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the daughter of two persons of distinguished literary celebrity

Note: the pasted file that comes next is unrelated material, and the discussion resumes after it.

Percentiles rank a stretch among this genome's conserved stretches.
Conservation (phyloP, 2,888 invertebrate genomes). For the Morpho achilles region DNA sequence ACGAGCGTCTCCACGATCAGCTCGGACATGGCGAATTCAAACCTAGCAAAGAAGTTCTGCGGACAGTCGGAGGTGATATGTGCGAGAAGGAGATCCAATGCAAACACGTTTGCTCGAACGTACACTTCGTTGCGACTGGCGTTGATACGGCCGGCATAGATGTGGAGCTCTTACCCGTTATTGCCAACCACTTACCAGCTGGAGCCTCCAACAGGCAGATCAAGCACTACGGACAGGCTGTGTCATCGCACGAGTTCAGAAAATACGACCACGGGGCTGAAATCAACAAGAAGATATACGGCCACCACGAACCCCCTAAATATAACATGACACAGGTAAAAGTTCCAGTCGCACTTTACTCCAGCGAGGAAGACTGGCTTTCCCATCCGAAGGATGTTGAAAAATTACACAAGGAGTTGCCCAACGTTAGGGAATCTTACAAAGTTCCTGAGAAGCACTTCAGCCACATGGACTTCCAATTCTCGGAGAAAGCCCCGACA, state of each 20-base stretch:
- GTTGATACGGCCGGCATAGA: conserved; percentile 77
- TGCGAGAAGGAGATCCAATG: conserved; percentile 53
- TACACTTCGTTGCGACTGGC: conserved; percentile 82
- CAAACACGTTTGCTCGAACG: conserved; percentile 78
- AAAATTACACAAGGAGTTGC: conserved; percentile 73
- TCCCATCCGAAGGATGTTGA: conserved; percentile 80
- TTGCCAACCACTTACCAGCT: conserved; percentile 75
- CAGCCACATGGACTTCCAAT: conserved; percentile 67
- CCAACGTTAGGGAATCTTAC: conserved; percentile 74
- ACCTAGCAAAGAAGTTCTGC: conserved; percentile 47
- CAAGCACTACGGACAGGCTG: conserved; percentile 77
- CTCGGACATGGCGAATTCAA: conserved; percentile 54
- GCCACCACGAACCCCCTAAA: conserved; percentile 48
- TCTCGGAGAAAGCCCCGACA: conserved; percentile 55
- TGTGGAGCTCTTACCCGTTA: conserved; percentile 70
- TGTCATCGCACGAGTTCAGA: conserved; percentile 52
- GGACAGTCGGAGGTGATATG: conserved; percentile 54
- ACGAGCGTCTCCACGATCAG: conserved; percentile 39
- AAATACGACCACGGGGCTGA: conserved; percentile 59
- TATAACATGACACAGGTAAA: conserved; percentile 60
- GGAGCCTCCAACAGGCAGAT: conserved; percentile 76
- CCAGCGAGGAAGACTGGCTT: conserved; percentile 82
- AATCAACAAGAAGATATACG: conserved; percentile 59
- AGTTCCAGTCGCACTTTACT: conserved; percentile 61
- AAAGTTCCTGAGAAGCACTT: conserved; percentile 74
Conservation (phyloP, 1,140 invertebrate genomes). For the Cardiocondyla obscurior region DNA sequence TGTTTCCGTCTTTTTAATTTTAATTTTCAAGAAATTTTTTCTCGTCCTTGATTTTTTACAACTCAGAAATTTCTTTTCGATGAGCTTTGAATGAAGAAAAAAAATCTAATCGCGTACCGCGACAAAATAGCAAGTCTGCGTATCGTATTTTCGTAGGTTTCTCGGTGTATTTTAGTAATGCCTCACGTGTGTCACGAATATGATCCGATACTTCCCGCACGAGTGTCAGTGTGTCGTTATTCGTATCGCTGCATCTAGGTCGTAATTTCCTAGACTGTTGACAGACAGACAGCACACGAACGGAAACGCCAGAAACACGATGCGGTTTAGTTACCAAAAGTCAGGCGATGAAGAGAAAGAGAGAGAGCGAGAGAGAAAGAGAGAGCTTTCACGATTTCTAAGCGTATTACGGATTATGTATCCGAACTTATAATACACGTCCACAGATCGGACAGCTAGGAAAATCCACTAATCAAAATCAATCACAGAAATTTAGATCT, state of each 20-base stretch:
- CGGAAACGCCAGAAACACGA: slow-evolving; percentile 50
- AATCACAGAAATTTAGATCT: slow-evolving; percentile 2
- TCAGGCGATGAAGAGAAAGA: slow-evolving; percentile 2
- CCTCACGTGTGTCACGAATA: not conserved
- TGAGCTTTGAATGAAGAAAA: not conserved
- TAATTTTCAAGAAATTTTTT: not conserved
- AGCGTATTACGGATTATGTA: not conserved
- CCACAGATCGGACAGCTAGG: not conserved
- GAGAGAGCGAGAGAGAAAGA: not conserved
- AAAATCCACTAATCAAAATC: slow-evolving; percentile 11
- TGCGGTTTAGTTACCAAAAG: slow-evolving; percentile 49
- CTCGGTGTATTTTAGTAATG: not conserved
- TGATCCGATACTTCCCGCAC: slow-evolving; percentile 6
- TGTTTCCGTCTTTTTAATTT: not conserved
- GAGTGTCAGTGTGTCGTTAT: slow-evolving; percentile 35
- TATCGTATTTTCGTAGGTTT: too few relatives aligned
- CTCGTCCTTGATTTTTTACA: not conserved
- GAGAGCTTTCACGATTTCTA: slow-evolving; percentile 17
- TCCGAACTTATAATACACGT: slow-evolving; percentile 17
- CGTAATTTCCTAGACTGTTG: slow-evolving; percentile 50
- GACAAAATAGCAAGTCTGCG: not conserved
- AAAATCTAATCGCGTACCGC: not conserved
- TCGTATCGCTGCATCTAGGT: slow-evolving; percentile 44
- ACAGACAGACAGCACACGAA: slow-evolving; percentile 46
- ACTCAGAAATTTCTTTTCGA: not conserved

Although Mary Shelley publishes this revision of her novel pseudonymously, as by "The Author of The Last Man, Perkin Warbeck, &C. &C.," she writes as though she had signed her full name to the title page, speaking familiarly of her husband toward the end of the Introduction as "Shelley" (see Introduction 12) and here casting her parents, William Godwin and Mary Wollstonecraft, as almost legendary, if historical, figures whom she need not bother to name. Constrained to keep the Shelley name out of the press by the meager allowance Sir Timothy Shelley had reluctantly settled upon his grandson, and thus remaining, as her opening paragraph indicates, "very averse to bringing [her]self forward in print" (see Introduction 1), Mary Shelley nonetheless goes out of her way here to establish her major credentials as an artist and her strong claim to public notice. An appearance of modesty to cloak an unladylike presumption is a standard ploy of women writers at this time.